This Psalm sings of the grandeur of God as seen in creation. Our subject is His power displayed in human weakness.

I. THERE IS A CONFLICT. Our text speaks of enemies. We know who they are — the seed of the serpent. We know how it began, and it goes on, on the enemy's part, in the same fashion. God uses weapons, mainly, of a moral and spiritual sort. He has used, and He can and will, when needful, use others.

II. IN THIS CONFLICT THE WEAPONS ARE VERY SINGULAR. "Out of the mouth of babes," etc. Bring hither that sweet babe. See that little mouth — it challenges a kiss: and note with joy that God may use that little mouth as His conquering weapon against the devil. I have seen many an ancient cannon upon which were moulded in bronze the words, "The last argument of kings." Yes, but the gracious arguments of the King of kings are sent home by a human mouth, and that of a little child. How Satan must be angered that his craft is not met by craft. Already the testimony of feeble men has been used as the great power of God. How are these weapons used? These strangely soft, yet sharp, feeble, yet mighty weapons — how are they used?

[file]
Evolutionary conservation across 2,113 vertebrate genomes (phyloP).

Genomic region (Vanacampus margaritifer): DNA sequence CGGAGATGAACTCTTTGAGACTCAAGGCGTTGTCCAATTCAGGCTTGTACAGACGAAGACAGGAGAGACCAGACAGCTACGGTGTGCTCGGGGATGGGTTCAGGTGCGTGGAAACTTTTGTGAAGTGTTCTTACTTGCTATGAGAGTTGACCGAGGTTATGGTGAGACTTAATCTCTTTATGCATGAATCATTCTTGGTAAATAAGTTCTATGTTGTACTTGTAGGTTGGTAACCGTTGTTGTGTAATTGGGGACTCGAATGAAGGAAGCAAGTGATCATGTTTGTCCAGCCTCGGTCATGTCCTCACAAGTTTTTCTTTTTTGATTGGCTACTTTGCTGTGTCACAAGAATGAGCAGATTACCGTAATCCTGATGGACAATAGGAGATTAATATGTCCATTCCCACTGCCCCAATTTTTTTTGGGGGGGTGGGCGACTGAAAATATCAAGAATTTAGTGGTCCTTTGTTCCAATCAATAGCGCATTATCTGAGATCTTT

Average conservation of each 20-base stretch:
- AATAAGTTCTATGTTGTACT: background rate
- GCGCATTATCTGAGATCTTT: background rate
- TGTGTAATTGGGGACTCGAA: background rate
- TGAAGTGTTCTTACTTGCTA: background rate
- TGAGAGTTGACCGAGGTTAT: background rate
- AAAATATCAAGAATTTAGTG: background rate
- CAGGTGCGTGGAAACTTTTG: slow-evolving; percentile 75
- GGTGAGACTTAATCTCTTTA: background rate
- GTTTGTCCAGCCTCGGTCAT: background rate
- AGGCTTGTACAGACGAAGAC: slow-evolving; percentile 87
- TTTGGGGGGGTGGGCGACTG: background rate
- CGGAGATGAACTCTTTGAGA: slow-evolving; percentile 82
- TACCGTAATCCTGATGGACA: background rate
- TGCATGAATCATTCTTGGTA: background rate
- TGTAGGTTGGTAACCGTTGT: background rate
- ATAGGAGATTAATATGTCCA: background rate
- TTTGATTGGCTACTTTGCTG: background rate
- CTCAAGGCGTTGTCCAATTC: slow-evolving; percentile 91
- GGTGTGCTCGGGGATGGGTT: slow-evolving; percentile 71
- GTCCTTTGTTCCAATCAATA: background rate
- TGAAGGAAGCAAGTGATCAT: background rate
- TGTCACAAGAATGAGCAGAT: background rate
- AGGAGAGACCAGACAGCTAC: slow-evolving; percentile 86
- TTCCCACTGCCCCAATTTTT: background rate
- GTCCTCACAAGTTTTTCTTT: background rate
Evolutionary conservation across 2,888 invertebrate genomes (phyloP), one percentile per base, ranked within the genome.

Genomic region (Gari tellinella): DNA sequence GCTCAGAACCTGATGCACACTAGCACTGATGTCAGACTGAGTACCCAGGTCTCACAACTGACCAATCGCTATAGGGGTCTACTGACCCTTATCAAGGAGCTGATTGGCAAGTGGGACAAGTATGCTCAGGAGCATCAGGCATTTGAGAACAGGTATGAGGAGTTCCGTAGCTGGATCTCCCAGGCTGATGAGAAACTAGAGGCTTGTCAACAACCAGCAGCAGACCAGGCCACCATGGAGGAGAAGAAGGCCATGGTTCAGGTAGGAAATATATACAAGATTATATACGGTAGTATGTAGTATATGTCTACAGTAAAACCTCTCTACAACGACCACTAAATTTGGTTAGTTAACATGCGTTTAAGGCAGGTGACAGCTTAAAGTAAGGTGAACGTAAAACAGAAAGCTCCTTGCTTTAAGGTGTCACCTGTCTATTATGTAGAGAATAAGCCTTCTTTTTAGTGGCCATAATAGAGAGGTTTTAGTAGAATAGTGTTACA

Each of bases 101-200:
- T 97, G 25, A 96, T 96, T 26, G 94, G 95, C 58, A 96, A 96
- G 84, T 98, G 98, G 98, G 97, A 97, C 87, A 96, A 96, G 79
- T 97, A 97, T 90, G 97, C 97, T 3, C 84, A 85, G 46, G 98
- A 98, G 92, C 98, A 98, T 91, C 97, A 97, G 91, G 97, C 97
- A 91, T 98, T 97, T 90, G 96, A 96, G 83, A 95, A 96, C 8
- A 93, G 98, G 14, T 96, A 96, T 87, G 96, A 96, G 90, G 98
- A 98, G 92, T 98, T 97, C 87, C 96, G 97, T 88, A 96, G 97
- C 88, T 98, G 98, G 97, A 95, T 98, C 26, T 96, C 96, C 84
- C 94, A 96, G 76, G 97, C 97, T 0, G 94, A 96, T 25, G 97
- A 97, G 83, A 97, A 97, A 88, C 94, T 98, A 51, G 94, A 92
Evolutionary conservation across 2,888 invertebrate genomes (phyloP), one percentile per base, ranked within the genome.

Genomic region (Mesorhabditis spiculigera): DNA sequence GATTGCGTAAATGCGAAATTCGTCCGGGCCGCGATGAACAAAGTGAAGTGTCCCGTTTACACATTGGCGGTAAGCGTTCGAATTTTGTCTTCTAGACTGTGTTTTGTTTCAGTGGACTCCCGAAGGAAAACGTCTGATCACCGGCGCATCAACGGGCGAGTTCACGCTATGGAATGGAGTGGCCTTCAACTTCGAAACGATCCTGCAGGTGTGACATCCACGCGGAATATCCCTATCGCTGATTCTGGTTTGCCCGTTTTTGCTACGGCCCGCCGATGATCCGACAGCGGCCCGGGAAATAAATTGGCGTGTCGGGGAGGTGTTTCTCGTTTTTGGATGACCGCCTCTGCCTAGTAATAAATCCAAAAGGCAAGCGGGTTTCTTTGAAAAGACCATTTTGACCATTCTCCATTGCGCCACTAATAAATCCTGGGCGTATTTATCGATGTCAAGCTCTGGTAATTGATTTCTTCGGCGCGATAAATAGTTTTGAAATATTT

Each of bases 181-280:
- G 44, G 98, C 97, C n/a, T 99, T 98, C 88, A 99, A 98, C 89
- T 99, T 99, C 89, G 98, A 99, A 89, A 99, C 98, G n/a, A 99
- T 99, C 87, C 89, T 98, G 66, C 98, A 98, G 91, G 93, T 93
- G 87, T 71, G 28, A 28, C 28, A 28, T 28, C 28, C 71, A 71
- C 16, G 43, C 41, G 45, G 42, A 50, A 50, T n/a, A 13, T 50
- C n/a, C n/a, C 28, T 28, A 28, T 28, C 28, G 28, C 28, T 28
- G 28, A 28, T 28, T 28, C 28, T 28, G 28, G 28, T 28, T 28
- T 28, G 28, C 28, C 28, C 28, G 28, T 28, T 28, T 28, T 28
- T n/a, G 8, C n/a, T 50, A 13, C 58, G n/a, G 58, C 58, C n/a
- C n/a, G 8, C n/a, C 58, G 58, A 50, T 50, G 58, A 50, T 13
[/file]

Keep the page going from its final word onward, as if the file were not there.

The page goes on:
1. They smite by prayer. Children pray and they are heard.

2. By praise, which louvers the pride of His adversaries, while they cry "Hosannah!" and sing the praise of Jesus' name.

3. And by testimony. We never know what one child's mouth can do. Christ is the Word, but these mouths supply the voices by which it is sounded forth. The Hebrew reads, "hast Thou founded strength," as if the very foundation of the Church's strength lay in the mouths that God moves to speak.